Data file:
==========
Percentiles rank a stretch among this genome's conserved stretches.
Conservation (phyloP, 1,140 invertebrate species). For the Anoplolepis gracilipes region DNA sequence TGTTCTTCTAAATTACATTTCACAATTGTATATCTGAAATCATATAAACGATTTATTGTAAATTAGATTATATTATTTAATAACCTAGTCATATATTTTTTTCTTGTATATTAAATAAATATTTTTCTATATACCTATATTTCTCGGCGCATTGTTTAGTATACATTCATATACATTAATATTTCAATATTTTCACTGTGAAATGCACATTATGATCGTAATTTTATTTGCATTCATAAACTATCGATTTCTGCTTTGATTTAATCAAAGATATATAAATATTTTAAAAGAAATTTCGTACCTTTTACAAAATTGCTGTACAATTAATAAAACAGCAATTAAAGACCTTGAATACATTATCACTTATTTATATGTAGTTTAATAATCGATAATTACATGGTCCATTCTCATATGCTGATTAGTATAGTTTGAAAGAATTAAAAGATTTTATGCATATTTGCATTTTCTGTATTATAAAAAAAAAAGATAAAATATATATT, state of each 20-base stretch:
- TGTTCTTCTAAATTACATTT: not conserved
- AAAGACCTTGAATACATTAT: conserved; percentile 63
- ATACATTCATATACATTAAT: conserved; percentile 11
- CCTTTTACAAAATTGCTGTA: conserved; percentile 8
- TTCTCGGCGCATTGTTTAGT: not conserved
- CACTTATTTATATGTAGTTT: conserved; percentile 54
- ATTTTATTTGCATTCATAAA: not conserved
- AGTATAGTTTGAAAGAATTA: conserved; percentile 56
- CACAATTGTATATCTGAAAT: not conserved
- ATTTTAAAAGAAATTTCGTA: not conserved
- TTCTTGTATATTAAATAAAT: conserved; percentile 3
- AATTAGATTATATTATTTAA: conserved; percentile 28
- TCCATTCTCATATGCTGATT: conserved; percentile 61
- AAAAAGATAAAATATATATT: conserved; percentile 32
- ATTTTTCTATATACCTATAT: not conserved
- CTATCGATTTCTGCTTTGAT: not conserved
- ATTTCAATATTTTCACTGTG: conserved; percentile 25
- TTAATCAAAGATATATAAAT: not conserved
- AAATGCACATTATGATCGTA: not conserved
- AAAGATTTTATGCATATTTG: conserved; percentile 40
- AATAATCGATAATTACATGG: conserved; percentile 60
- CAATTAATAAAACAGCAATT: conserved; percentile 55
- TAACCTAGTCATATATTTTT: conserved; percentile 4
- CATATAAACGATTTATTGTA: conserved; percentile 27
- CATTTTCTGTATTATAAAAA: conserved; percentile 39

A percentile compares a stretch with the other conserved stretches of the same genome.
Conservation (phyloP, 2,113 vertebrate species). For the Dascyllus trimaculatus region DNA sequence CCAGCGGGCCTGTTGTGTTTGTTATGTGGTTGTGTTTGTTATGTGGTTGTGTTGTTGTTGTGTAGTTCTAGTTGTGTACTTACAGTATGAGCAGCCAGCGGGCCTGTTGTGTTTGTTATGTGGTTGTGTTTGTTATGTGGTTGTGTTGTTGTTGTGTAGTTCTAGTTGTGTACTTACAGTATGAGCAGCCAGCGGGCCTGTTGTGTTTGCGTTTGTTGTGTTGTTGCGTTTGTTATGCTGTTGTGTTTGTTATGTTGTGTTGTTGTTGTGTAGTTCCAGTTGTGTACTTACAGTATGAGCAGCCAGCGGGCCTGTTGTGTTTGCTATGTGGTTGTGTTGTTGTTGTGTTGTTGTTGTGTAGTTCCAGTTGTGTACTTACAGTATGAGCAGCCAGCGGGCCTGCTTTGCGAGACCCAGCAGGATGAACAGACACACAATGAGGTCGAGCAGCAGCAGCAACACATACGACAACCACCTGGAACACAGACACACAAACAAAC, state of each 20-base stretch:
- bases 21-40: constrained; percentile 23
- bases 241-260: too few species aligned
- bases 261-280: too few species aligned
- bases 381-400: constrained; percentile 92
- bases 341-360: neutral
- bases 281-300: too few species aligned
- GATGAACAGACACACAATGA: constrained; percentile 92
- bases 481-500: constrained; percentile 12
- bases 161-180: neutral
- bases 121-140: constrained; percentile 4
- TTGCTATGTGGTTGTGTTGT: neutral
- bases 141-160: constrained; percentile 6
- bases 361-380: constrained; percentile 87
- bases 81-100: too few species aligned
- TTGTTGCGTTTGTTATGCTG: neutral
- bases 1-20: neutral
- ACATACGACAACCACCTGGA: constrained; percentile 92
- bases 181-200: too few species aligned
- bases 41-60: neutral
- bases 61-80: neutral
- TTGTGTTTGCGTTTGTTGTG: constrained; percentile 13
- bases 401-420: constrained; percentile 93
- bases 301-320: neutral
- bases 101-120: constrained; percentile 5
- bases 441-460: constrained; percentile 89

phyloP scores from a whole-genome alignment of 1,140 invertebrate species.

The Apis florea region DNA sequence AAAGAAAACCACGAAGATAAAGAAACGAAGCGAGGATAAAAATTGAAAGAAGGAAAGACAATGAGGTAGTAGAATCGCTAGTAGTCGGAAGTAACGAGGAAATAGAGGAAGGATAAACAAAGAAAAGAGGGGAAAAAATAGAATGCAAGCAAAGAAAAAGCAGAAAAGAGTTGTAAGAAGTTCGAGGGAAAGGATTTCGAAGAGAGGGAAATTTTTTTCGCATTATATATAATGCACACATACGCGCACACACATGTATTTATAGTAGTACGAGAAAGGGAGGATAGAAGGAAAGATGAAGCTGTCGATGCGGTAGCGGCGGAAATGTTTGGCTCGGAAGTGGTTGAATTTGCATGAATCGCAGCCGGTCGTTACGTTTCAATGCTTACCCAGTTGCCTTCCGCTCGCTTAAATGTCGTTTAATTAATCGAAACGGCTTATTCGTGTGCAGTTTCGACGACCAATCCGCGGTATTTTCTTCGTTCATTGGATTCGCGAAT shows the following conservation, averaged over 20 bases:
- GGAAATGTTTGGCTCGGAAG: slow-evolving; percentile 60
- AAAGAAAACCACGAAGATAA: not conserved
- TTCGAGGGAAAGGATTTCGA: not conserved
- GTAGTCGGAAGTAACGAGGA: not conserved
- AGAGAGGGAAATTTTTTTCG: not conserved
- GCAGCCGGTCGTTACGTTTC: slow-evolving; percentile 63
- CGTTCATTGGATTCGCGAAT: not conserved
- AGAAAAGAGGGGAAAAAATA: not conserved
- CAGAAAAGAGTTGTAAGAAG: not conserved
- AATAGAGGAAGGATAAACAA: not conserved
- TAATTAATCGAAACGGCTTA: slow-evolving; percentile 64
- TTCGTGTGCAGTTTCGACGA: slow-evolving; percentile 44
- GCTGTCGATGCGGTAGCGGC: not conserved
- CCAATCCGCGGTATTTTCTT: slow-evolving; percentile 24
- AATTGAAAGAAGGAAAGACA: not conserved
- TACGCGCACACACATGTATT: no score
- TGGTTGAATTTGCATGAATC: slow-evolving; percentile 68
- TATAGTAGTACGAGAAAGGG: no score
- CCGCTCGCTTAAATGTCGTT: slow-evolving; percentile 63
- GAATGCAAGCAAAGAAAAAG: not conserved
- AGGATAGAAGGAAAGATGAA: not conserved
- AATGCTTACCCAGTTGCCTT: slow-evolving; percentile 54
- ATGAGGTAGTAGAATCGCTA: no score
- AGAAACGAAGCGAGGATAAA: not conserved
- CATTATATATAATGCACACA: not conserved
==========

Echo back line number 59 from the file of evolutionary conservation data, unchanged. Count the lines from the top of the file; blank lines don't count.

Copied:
- TTCGAGGGAAAGGATTTCGA: not conserved